Bitcoin (BTC) may not benefit from an influx of institutional traders, a senior executive at one of the industry’s best-known businesses has warned.
Wall Street and unexchanged Bitcoin
Speaking in an interview on financial news network RealVision on Oct. 18, Meltem Demirors, chief strategy officer at asset manager CoinShares, said Wall Street involvement in Bitcoin was not a straightforward win-win for adoption.
Many commentators expect increased attention from big finance to transform Bitcoin’s image globally. The debut of products such as Bakkt’s regulated Bitcoin futures in September shows a desire to cater to institutional demand.
Grayscale, the world’s largest crypto-focused asset manager, revealed this month that demand had remained strong throughout 2019.
Demirors, however, was more skeptical. She said:
“If we take 50% of the world’s Bitcoin and we put it in custody with a custodian that’s regulated… and we take these Bitcoins, and we put them in a vault somewhere… and then we issue Bitcoin depository receipts — pieces of paper that allow us to trade the underlying Bitcoins sitting in a vault somewhere — but we never actually exchange Bitcoin on the Bitcoin network, is that still Bitcoin?”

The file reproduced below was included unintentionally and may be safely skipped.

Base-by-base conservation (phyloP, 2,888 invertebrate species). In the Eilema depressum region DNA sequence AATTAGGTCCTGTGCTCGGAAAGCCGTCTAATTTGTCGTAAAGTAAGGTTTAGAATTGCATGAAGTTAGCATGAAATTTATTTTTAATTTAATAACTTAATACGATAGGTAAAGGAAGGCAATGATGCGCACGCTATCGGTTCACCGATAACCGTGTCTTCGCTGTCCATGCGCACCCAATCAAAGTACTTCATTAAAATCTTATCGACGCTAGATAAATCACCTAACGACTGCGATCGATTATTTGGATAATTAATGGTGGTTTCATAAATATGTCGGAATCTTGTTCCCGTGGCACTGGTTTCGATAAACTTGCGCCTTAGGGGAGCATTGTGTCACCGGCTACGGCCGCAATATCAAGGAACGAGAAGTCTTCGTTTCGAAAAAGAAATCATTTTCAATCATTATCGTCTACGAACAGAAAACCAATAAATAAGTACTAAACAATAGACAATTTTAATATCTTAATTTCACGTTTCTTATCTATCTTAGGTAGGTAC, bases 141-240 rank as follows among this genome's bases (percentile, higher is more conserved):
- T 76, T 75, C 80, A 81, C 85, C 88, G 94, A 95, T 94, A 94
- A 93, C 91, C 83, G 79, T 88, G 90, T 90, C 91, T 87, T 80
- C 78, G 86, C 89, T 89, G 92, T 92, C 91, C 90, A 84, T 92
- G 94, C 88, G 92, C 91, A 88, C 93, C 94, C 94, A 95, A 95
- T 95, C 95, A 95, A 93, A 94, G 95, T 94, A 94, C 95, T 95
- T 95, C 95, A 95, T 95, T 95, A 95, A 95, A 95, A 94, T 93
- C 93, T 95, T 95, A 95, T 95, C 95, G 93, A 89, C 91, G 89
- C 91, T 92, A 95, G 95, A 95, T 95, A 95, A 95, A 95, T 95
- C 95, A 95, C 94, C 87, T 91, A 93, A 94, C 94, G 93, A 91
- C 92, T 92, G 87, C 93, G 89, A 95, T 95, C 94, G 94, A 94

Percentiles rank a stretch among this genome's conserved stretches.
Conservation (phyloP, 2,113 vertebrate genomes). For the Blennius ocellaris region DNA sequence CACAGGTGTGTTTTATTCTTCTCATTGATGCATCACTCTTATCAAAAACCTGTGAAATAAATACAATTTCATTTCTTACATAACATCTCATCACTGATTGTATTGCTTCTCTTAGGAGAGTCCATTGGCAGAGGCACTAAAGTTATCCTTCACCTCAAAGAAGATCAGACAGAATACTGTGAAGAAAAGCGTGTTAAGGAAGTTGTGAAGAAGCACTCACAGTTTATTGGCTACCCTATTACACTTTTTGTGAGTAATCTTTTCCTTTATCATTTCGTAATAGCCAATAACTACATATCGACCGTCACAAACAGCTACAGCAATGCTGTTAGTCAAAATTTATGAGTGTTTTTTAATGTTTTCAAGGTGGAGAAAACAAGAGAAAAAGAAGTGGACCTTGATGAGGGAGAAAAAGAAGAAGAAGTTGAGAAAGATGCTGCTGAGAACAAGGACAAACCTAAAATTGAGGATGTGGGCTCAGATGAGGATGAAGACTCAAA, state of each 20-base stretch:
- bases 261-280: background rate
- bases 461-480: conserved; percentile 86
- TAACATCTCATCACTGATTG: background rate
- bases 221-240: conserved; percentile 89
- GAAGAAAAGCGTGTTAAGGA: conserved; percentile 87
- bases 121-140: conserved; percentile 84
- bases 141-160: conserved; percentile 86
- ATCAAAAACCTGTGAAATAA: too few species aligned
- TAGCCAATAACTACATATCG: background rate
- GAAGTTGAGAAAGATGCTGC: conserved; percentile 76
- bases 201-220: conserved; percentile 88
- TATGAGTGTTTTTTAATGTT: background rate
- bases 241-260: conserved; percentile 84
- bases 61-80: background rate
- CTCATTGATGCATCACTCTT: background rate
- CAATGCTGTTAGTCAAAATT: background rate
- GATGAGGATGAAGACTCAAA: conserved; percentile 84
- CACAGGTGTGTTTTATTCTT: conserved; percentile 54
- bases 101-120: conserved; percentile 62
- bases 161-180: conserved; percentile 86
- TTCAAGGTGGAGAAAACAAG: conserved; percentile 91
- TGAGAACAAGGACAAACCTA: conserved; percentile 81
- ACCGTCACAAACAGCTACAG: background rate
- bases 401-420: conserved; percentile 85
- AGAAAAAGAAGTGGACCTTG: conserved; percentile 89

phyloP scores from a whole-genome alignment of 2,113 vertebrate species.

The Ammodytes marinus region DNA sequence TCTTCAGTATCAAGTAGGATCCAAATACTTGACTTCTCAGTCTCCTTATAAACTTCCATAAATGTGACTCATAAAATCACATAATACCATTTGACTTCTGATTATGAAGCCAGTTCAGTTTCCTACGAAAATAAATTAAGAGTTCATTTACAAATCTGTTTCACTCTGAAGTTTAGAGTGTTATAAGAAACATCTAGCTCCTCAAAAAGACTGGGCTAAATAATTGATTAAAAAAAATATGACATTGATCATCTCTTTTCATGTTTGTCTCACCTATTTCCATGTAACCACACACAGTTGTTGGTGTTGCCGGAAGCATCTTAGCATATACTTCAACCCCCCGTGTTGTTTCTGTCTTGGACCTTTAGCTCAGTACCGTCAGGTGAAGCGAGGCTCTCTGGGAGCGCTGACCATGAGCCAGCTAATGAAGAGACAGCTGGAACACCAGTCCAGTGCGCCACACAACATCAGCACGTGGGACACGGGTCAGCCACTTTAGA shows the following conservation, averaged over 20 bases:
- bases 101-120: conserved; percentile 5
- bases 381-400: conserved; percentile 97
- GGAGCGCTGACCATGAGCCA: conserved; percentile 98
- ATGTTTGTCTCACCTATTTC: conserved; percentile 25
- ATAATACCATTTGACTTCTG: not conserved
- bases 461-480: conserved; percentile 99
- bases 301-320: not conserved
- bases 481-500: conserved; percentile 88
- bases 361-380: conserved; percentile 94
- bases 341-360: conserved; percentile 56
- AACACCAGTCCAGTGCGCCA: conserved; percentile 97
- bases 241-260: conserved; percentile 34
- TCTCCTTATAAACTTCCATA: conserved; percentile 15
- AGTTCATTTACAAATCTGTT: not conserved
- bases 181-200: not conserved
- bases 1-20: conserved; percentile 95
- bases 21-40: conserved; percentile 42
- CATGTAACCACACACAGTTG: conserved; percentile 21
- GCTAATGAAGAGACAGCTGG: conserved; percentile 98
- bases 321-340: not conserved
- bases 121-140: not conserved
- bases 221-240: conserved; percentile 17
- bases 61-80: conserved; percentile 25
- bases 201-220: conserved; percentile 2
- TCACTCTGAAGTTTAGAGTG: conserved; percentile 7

‘We’re part of the problem’
Bakkt in particular, got off to a slow start on its release, with Bitcoin markets tumbling just days after its contracts went live. At the same time, a similar offering from exchange Binance has seen more intense uptake.
Demirors remained dismissive of professional financiers’ interests in the Bitcoin arena, describing them as “live-action role-playing.”
CoinShares, too, potentially contributes to that style of behavior. She added: “As an asset manager, we are a part of the problem.”
Nonetheless, for those interested in commodities and safe-haven investments, she conceded that at present, Bitcoin does represent the next best thing to gold.
“I think Bitcoin is digital gold,” she concluded. “It’s the digital analog to gold.”